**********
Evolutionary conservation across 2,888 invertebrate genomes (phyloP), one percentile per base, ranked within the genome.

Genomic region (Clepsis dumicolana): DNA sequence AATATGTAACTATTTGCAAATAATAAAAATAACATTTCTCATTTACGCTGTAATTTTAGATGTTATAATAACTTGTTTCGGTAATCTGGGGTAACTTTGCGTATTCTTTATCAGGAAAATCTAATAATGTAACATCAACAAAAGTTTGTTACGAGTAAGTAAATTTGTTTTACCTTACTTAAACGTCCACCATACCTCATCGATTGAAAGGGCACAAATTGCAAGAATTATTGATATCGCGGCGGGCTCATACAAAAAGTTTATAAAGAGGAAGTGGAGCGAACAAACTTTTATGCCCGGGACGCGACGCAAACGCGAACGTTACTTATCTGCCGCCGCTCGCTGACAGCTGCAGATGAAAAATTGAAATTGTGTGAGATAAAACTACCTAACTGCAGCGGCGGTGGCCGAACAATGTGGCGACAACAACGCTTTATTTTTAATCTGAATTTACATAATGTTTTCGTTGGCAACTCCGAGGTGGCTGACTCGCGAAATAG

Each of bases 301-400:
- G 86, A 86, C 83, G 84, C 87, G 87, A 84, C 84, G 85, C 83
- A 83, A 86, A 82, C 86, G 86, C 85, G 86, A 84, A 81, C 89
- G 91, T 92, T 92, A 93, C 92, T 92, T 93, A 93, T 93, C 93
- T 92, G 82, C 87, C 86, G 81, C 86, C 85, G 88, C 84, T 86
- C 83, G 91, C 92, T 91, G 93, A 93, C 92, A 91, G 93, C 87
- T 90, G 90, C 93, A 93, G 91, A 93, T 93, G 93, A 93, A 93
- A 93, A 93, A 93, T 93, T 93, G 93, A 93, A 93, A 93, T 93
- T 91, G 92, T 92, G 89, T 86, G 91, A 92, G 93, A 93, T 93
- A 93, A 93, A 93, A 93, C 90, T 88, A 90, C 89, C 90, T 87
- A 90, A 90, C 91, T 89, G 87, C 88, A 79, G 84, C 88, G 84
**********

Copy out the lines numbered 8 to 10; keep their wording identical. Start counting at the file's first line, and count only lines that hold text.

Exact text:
- C 83, G 91, C 92, T 91, G 93, A 93, C 92, A 91, G 93, C 87
- T 90, G 90, C 93, A 93, G 91, A 93, T 93, G 93, A 93, A 93
- A 93, A 93, A 93, T 93, T 93, G 93, A 93, A 93, A 93, T 93